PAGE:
Oct. 12 marked the third annual Symposium for United Church Homes’ Ruth Frost Parker Center for Abundant Aging. Over 200 people attended this extraordinary day of learning that included topics around end-of-life care. Dr. Ira Byock, a leading palliative care physician, author and public advocate for improving care through the end of life, led the day with presentations featuring Surprising Opportunities for Well-being through End of Life and What Mortality has to Teach Us About Living.
Dr. Byock shared excerpts from his book Four Things That Matter Most that are communication tools critically important and extremely powerful at the pivotal time of an individual’s life: “I am sorry,” “I forgive you,” “Thank you” and “I love you.” From his over 40 years in hospice and palliative care, Dr. Byock shared engaging stories from individuals who found deeper meaning in life and relationships in their final months. These four simple phrases are part of a widely adopted approach palliative, hospice and pastoral care programs use to guide people in living, and dying, abundantly.
Our intent for the afternoon of the Symposium was to feature a spectrum
of interfaith panelists to share their unique perspectives on end-of-life
care. Four faith communities were represented: Muslim, Buddhist, Jewish and Christian with panelists Dr. Asma Mobin-Uddin, Rabbi Wendy Ungar, Kathy Sesley and David Ball. The discussion was engaging and revealed to us how various faith perspectives, with their unique practices, are spiritually more alike than different during end-of-life care.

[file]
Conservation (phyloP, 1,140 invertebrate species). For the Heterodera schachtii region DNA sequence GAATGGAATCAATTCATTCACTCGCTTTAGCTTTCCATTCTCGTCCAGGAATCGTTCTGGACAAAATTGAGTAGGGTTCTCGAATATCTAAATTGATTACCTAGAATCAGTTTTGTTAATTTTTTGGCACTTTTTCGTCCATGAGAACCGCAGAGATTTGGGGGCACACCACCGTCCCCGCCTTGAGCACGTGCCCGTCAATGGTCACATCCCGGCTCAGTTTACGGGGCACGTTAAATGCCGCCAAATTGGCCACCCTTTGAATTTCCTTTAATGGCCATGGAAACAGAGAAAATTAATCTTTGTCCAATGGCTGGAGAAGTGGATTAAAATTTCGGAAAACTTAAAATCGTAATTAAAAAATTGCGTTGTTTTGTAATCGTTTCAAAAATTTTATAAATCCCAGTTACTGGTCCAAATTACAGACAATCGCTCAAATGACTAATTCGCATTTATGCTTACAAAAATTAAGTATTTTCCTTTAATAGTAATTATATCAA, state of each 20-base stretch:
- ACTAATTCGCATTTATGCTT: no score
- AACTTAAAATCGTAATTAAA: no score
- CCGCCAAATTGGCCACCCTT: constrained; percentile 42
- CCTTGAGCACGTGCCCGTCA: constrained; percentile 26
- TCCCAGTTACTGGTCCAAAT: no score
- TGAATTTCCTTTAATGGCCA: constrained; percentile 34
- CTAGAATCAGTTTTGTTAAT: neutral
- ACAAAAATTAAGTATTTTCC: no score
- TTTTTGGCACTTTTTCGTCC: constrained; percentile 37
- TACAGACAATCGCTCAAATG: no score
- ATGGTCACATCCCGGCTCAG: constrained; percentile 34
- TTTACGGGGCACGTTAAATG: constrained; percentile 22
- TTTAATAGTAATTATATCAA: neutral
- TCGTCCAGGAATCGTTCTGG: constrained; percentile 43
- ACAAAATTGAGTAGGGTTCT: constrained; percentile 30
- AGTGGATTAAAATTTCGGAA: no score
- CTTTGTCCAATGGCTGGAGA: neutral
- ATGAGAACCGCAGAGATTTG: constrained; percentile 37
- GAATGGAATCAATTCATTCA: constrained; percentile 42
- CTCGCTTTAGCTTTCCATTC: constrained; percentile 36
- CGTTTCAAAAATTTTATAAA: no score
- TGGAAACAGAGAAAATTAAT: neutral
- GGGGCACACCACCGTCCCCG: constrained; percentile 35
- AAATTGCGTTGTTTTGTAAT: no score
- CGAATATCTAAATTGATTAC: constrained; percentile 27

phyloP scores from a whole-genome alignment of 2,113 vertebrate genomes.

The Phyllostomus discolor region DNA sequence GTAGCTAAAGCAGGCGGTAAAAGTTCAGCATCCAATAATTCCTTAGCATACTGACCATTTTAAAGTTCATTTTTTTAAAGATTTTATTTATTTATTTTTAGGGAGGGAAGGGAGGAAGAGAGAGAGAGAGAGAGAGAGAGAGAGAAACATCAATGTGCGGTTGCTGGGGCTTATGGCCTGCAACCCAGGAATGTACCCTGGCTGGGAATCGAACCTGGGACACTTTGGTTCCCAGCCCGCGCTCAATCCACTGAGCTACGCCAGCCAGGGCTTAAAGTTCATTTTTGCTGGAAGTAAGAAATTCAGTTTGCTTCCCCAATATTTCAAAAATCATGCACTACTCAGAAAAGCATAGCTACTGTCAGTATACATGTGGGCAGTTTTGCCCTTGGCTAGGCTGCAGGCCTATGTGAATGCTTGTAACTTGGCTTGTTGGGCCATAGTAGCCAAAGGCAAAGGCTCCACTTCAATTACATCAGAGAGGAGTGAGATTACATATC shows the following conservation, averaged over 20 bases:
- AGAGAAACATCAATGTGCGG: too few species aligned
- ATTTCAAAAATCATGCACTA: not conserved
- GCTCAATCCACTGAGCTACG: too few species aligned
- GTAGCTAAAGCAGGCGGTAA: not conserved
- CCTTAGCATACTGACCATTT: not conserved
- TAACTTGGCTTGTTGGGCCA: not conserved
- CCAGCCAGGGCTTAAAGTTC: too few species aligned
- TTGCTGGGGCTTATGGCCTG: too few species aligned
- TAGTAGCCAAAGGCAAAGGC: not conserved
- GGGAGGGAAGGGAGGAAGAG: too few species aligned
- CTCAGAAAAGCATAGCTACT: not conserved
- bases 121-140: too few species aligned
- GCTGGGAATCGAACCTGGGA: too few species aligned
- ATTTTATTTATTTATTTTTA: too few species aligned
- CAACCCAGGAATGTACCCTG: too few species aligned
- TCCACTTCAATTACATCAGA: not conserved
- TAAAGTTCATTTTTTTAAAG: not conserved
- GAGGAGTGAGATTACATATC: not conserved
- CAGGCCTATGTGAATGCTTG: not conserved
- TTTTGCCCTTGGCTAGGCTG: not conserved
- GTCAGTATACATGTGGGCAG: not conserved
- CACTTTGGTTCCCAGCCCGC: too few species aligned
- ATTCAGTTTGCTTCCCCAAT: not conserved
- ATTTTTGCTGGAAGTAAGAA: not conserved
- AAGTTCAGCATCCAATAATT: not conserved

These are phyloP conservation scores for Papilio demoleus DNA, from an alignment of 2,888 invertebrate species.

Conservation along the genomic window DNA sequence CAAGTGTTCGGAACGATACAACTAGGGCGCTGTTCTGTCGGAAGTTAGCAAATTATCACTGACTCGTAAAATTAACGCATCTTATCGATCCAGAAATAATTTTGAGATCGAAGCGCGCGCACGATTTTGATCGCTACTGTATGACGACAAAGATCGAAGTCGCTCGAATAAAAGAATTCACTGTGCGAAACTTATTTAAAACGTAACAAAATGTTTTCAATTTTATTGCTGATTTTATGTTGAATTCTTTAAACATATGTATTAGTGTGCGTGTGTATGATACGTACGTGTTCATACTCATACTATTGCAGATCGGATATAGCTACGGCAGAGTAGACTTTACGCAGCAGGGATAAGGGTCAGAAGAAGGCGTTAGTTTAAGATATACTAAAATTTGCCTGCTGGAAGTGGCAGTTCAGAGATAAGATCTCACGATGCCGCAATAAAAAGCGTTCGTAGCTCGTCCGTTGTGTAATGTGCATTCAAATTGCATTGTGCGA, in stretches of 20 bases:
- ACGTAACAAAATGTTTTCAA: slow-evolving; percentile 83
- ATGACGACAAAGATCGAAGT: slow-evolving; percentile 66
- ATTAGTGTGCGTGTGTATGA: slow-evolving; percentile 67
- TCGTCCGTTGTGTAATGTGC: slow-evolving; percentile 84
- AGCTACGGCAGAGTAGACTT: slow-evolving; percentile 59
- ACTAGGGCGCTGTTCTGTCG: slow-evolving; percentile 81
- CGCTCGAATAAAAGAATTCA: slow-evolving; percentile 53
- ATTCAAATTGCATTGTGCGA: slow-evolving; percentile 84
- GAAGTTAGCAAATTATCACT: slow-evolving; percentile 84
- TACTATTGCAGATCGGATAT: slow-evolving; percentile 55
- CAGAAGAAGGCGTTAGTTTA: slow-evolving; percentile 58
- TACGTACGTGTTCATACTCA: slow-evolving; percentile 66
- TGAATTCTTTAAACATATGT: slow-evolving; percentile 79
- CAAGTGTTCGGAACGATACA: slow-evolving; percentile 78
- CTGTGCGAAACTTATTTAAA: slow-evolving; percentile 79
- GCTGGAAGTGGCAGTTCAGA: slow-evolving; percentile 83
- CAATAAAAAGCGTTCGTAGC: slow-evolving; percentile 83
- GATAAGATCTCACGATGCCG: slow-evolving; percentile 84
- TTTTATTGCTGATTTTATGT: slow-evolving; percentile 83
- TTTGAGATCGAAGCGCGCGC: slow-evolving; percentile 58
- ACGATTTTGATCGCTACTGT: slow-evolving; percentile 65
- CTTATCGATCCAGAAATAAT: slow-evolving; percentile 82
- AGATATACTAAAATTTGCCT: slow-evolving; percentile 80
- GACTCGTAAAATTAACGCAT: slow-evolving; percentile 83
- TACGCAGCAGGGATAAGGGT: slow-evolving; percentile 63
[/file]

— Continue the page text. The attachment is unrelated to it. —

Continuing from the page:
United Church Homes’ Ruth Frost Parker Center for Abundant Aging was launched in 2016 to recognize United Church Homes’ most generous benefactor. This Center for Abundant Aging seeks to bring together current theory and practice in the fields of gerontology, geriatrics, spirituality and aging, healthcare, housing and public policy. The Center provides a forum for interdisciplinary learning and collaboration that promotes innovation, advancement of knowledge and improvement of the quality of life for elders through advocacy, education, engagement and outreach.
As we are committed to serving “the whole person” at United Church Homes, we invite you to continue the conversation with us about the way we think about aging. Please plan to join us at the Symposium next year on Oct.11, 2019, in Columbus, Ohio, when we will have the opportunity to hear Joseph Couglin, PhD, founder and director of the Massachusetts Institute of Technology AgeLab, and hear about The Promise of Technology for Aging Abundantly.